That clarity was too much for one middle-aged woman who emerged from the meeting and collapsed in tears. She was led out, dabbing her eyes with a handkerchief and holding tight to a sheaf of paperwork.
Robin and Michael Johnson left with smiles and smaller monthly payments on the house they bought for $36,000 in 1982. They said they would have had it paid off this year except the couple “fell for a refinancing” during the boom years and ended up with a $180,000 debt. They fell behind in the payments when Michael Johnson lost his job two years ago.
“I am so, so thankful, very relieved,” said his wife, Robin.
CUT DOWN TO SIZE
Elena Hernandez and Ana Balmaseda are eight months behind on the mortgage for the four-bedroom home they bought in 2006 for $450,000. They recently saw a similar home in the neighborhood sell for $280,000.
They are insurance agents whose income dropped when the economy crashed. They submitted their information to a lender on Wednesday and were told they would find out within 30 days whether they qualify for a modification, but were skeptical.
“Nobody qualifies for those programs unless you’re living under a bridge already,” Hernandez said.
A man who gave his name only as Fred said he was leaving with a clear plan for whittling down his $309,000 mortgage.
“They were able to tell me what to do,” said the broadcast engineer who has owned his home for 14 years but has struggled since losing his $150,000 a-year-job. “This has to be cut down to size.”
Fred, 57, said he has two work contracts pending and hoped to resume bringing in money soon to help support the household that grew to 10 people when his daughter divorced and moved home with her four children.
“Thank God my wife is still working. She’s been supporting all of us,” he said.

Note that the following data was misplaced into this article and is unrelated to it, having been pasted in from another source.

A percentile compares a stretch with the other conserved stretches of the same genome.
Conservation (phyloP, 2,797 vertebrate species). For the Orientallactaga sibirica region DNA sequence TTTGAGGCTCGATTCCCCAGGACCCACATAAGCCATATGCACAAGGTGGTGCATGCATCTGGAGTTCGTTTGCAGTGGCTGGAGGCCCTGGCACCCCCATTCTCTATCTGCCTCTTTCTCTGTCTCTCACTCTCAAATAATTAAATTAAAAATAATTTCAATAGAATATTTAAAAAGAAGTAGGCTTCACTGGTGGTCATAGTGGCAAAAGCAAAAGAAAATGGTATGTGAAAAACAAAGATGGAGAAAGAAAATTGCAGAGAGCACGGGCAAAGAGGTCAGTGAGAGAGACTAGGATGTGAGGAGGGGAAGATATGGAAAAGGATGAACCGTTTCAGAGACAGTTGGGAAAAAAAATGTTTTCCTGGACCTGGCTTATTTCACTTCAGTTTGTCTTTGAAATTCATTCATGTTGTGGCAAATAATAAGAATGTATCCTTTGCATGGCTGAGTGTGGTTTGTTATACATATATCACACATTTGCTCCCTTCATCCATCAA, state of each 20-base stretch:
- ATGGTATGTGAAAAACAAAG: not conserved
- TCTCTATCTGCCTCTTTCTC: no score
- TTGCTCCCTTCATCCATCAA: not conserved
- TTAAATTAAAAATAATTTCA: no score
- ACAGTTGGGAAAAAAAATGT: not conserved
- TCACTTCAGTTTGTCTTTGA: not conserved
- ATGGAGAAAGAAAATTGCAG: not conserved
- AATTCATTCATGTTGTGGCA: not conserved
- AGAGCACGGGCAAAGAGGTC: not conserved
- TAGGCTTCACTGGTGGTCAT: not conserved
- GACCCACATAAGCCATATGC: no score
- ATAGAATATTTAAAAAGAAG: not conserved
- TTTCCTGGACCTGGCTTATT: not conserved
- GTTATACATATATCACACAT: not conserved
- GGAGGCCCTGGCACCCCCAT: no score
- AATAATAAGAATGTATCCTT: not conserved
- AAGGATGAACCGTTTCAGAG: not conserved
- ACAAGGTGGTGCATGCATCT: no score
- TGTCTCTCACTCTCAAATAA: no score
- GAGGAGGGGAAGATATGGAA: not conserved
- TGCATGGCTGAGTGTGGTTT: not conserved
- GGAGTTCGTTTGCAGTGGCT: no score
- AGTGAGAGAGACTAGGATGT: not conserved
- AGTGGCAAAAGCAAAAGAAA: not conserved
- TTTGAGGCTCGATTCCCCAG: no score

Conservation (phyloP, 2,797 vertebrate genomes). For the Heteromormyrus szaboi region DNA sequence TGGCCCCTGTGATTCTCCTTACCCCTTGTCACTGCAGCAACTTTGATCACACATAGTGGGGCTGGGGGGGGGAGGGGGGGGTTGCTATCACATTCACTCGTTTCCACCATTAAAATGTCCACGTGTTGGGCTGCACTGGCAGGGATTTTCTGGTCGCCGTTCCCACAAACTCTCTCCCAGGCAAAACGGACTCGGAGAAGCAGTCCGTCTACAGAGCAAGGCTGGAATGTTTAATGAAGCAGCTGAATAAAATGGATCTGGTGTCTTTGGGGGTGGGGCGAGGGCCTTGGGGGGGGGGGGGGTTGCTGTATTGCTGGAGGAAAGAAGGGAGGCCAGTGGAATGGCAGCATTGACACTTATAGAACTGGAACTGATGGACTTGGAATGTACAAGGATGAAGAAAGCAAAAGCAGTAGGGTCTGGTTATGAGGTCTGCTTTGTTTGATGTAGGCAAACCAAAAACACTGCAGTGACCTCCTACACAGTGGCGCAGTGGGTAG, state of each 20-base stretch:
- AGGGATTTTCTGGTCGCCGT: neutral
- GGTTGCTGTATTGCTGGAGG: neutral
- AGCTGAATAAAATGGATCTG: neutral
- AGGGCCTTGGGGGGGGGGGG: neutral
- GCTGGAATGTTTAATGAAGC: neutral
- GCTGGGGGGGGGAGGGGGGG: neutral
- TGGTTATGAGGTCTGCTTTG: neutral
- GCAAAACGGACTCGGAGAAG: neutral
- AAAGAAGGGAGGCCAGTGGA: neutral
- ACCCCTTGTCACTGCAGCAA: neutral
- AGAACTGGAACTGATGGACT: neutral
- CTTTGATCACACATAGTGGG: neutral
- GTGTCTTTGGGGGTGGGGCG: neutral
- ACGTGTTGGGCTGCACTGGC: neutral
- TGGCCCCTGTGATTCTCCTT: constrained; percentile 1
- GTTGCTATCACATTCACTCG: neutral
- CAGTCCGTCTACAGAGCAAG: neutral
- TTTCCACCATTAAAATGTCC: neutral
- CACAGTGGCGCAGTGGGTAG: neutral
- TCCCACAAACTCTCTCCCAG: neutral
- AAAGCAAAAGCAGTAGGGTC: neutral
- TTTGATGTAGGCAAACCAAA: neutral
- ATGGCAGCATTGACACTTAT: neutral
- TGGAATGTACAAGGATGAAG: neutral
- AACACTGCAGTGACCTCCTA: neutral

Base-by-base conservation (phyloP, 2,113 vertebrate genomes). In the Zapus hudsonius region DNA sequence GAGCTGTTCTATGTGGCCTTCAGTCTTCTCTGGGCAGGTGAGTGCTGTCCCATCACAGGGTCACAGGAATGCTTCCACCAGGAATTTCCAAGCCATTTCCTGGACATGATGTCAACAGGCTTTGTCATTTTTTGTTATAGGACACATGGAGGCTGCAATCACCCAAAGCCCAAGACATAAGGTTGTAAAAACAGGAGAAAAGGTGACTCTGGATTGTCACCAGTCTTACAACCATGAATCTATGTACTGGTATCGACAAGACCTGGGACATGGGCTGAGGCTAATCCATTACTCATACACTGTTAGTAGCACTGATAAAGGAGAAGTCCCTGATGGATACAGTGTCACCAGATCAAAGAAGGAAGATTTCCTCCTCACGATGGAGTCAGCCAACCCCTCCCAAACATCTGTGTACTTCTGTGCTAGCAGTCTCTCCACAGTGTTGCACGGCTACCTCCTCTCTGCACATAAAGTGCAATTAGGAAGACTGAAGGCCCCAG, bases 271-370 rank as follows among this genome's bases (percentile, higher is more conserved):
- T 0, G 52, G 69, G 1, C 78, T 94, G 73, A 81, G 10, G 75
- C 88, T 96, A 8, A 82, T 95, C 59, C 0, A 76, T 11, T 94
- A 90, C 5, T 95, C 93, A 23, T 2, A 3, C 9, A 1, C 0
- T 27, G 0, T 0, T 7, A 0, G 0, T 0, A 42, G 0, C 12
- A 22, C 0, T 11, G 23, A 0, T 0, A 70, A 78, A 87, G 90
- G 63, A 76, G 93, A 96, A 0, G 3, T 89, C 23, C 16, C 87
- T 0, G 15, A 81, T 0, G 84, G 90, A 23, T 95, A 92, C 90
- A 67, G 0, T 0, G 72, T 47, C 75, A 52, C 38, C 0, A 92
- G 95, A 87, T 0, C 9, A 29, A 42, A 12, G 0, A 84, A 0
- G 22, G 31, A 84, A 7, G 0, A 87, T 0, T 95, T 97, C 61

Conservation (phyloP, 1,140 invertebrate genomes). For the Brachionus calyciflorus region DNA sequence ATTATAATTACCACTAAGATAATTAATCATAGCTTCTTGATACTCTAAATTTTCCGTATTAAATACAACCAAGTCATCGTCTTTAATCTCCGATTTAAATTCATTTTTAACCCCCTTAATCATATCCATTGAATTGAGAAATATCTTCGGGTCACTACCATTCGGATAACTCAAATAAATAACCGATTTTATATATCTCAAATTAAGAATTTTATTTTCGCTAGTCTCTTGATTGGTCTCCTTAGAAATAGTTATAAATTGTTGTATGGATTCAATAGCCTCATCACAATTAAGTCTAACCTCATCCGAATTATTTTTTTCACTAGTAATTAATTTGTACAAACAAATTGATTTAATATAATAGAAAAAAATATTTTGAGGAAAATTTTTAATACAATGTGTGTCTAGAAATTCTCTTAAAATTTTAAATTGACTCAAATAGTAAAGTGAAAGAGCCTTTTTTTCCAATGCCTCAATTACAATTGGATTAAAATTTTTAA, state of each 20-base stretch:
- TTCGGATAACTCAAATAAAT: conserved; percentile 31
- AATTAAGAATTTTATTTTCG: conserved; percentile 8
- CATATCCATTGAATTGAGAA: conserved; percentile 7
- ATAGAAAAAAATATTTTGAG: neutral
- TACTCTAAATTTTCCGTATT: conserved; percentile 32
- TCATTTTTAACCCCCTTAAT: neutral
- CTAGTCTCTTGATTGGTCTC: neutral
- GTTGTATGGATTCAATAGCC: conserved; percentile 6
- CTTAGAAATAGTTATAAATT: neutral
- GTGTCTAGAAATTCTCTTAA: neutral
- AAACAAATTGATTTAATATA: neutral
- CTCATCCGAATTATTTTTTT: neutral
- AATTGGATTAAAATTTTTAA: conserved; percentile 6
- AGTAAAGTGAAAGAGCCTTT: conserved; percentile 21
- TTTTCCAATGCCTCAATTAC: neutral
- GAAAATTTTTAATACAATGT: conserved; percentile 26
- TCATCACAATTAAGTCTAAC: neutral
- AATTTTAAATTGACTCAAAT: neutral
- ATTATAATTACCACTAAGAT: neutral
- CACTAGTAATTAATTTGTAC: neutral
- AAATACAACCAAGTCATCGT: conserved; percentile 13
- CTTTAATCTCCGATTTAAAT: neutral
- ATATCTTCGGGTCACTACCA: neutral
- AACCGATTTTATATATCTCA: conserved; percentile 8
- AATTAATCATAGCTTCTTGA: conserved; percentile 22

Beverly, 48, left resigned to losing the home she and her husband bought seven years ago for $350,000. They had top-notch credit, refinanced during the boom, “which just made things worse,” then lost their jobs in the health insurance industry, she said.
The couple kept making payments for a year an a half, until they exhausted their savings, she said. They now owe $465,000, aren’t eligible for a loan modification and plan to stay in the home “until they tell us we are out. I don’t have anywhere else to go,” she said.
Irmine and Therman Butts left with the good news that they qualify for a payment reduction that should be final within 30 days. He is a chef who works two jobs and she is a teacher whose income dropped by $20,000 when she was ordered into bed rest during a difficult pregnancy. That cost her a spot as director of an after-school program.
The couple borrowed from their retirement funds and charged up their credit cards. “We’re barely making it now,” said Irmine Butts, now the mother of a healthy 3-year-old daughter.
They bought their condominium for $180,000 in early 2007, and have seen similar units sell recently for about $35,000, but are optimistic about receiving a loan modification.
“This is like a real cloud and now the sun has come up,” Therman Butts said.
(Reporting By Jane Sutton; editing by Christopher Wilson)
Mochila insert follows …